Auto Insurance: How Much is Enough?

When you are ready to purchase an auto insurance policy, it’s likely you’ll want both affordability and a plan that covers you in nearly every scenario. But how much is enough?
Being adequately or fully covered means different things to different people and is dependent upon your situation. It is important to keep in mind that all insurance policies are contracts with terms and exclusions; no policy covers everything.

Defining Full Coverage
Having “full coverage” means your insurance policy includes Liability Coverage and Physical Damage Coverage—it does not necessarily mean you are fully protected in any situation. If you are at fault in an accident and only have the minimum amount of insurance that is legally required, you may end up paying out-of-pocket expenses.
Liability Coverage varies by state, but in California, the minimum amount drivers must have on their policy is:
  • $15,000 for injury/death to one person
  • $30,000 for injury/death to more than one person
  • $5,000 for damage to property
Physical Damage Coverage protects the policyholders’ vehicle, regardless if it’s moving or parked, from nearly all hazards. This includes, but is not limited to, damage sustained through collisions with other vehicles, theft, fire, flood, earthquakes, vandalism, toppling trees, wayward wildlife, deep potholes and road debris.
In the event of an accident, the Physical Damage Coverage should cover your vehicle up to its market value. However, injuries and property damage to the other party’s vehicle or property will only be covered up to your Liability Coverage limits—and that is the difference between having full coverage and what is truly enough coverage.
When Full Coverage Isn’t Enough
At-fault drivers are responsible for any pain, suffering and injury caused to the others involved in an accident. This can include physical injury, rehabilitation, lost wages, medical costs and even emotional stress. The person at fault is obligated to pay any amount that exceeds the limits of their insurance policy.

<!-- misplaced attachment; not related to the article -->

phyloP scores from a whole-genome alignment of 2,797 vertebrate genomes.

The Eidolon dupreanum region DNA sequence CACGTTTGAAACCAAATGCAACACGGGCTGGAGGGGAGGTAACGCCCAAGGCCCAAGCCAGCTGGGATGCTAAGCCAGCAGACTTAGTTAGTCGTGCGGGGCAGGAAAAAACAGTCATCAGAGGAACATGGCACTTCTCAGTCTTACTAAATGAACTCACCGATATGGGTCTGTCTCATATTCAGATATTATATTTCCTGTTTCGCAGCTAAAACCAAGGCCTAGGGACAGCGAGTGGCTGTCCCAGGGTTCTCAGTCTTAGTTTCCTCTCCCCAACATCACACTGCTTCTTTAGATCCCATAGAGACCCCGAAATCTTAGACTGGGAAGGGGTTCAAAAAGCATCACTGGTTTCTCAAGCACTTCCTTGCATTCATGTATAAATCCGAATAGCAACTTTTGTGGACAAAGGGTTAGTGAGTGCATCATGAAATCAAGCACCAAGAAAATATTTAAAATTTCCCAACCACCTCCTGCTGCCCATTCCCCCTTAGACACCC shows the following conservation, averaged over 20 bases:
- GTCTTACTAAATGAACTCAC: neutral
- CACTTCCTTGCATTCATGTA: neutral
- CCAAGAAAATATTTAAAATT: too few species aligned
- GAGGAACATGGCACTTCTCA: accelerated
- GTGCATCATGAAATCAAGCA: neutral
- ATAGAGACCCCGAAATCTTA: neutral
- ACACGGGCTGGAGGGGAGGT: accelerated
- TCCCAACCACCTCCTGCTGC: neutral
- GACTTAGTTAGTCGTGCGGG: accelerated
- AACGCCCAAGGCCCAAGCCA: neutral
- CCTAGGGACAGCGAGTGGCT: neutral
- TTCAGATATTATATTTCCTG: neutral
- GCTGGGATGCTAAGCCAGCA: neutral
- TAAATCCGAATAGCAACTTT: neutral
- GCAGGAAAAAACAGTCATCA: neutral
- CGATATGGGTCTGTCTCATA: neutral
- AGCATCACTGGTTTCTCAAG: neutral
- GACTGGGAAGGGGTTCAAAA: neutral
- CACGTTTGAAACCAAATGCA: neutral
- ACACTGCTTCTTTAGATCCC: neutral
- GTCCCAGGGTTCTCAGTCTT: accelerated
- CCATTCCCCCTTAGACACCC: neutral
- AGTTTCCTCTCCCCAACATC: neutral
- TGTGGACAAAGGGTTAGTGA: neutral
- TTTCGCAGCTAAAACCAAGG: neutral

For example:
A driver with the legal minimum coverage is at fault in an accident that injures a woman who earns $35,000 annually; causing her to be out of work for a year. The injured woman’s medical bills, lost wages, pain and suffering add up to $100,000. The damage to her car and property are even more.

Because the at-fault driver has only the minimum Liability Coverage and Physical Damage Coverage, his insurance company will pay the first $15,000, and he owes the remaining $85,000—plus the rest of the damages. In California, injured parties have the right to garnish wages up to 35 percent for at least 10 years, or however long it takes for the claim to be paid. At-fault drivers who are self-employed face the threat of having their bank accounts garnished.

Find the Best Coverage at the Right Price
Choosing only the minimum amount of insurance will leave gaps in coverage that could be financially devastating. Make sure you understand the options available to you, and work with an insurance agent who will help you find as much coverage as possible at a price you can still comfortably afford.
If you haven’t reviewed your insurance policy in a while, the specialists at SchoolsFirst Insurance Services are happy to help. Call 800.462.8328, ext. 4309 for a quick, free review of your coverage.
Insurance products offered through SchoolsFirst Insurance Services, LLC., a subsidiary of SchoolsFirst Federal Credit Union. CA Insurance License #0I19344. Insurance products are not NCUSIF insured and are not obligations of or guaranteed by the Credit Union. Insurance products are not available in all states.
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